Getchell firefighters answer Californias call for assistance

ARLINGTON With just a hint of disappointment in their voices, they quickly admitted they didnt see in person any of the towering California wildfires most of us saw in the media over the last month or so.

ARLINGTON With just a hint of disappointment in their voices, they quickly admitted they didnt see in person any of the towering California wildfires most of us saw in the media over the last month or so.
That fact doesnt mean their job was an easy one.
It can break your back, Jason Kestle said of the mopping up work he and three other local firefighters undertook, at times, a mere 100 yards from the Mexican border. The shifts they worked were 24 hours long.
The Getchell fire house, Snohomish Fire District 22, sent the four volunteer firefighters and an engine south in response to calls for help with the well publicized brush fires that destroyed thousands of acres and an untold number of homes in several parts of southern California.
After a two-week tour of duty, the team arrived home early in the evening of Nov. 6.
Getchell Fire Captain Jeremy Stocker was in charge of the local contingent California officials assigned to what was dubbed the Harris fire, or Harris event. When they arrived on the scene, they helped take over for their California counterparts.
The relief on their faces, it was just nice, said Getchell firefighter Brian Kees.
A lot of those guys, Kestle said, were out there for weeks just getting their butts kicked.
Stocker said the Getchell team spent most of their time patrolling a four or five mile area in a big canyon, putting out embers and just making sure the Harris fire didnt become active again.
There were a lot of homes that were just gone, Kestle said. And then there were some, for whatever reason, that were just sitting out in the middle of nowhere untouched.
The hospitality was amazing, said firefighter Tyler Bottin. Stocker talked about California locals waving and cheering as the Getchell truck made its way around.
After spending a week dealing with what was left of the Harris fire, the Getchell team thought they were headed home. But then came predictions of possible high winds and low humidity, two factors that helped feed the massive fires in the first place. The four-man Getchell squad was assigned as back up to a firehouse in Riverside, Calif. Basically, they were there in case brush fires in that area decided to come back to life.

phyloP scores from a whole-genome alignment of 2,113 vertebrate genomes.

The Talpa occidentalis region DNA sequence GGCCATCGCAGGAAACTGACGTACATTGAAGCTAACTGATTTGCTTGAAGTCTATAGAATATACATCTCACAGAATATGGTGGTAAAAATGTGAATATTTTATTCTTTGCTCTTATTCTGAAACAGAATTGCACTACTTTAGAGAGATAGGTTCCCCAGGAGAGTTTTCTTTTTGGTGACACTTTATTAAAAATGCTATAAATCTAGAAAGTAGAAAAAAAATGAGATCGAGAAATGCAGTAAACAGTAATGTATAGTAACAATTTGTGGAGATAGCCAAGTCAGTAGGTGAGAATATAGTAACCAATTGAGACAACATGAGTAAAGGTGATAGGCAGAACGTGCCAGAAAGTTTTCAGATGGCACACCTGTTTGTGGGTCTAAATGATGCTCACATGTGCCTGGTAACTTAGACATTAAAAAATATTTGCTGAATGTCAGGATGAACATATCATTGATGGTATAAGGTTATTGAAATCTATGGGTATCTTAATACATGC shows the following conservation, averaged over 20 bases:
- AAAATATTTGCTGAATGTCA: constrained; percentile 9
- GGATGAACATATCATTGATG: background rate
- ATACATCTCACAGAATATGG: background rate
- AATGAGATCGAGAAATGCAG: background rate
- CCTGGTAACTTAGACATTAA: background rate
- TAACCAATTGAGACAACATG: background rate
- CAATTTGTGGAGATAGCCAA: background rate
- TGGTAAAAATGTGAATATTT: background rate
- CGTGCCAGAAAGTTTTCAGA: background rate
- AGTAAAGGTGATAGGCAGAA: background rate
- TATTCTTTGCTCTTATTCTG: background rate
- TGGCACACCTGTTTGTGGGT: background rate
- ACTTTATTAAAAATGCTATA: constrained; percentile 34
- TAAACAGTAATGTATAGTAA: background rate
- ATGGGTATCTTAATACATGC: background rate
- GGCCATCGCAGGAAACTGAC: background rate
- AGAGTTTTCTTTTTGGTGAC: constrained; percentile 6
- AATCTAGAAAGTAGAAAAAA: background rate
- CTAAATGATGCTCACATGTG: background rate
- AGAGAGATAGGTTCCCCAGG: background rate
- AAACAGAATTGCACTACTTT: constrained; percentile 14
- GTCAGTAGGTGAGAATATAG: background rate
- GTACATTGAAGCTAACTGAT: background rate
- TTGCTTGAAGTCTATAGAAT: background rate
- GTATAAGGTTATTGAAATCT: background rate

Getchell Fire Chief Travis Hots said his unit was in a unique position to lend a hand during the California crisis. For about six years, Getchell has been part of a statewide mobilization program. When an area becomes overwhelmed, officials can send for help beyond their routine mutual aid partners.
Not every department takes in the state mobilization, Hots said, adding part of the reason is the special training personnel have to go through. Among other requirements, local personnel have to earn certification to work fire lines.
Everybody learns to fight structural fires, Hots said, but he added combating brush or wildfires takes special techniques. Certification means not only hands-on training, but actually participating in fighting such fires. The four Getchell firefighters who went to California all have gone on previous deployments closer to home, mostly in eastern Washington. Although the trucks arent standard equipment, Getchell has two specially equipped brush fire vehicles.
Hots went out of his way to point out those trucks were financed in part by donations from the Tulalip Tribes. Sitting in southern Arlington, the Getchell firehouse covers parts of that city, Marysville and the Tulalip reservation.
Californias call for help arrived locally via e-mail. When Hots asked for volunteers, he said 12 firefighters didnt blink at committing to two weeks far from home. Hots didnt have to choose who ultimately went to California; he just followed a pre-existing list.
The list is generated essentially by the firefighters themselves. After completing brush fire training, Hots invites anyone interested in going on deployments to show up at the firehouse on a certain day with a pack ready to go. The first ones to arrive end up at the top of his volunteer list.
Ultimately, in this case, the Getchell team was part of a deployment of 21 firefighters and five engines from four firehouses in Snohomish and King counties. After gathering in Monroe, the convoy drove 27 hours straight to a staging area in Campo, Calif., spending their first night sleeping under the stars.
Back in Getchell last week, still unpacking their equipment and not even having had time to greet friends and family, all of the local firefighters who went on the California trip said they would undoubtedly go again.
Id leave tonight if they wanted me to, Kees said.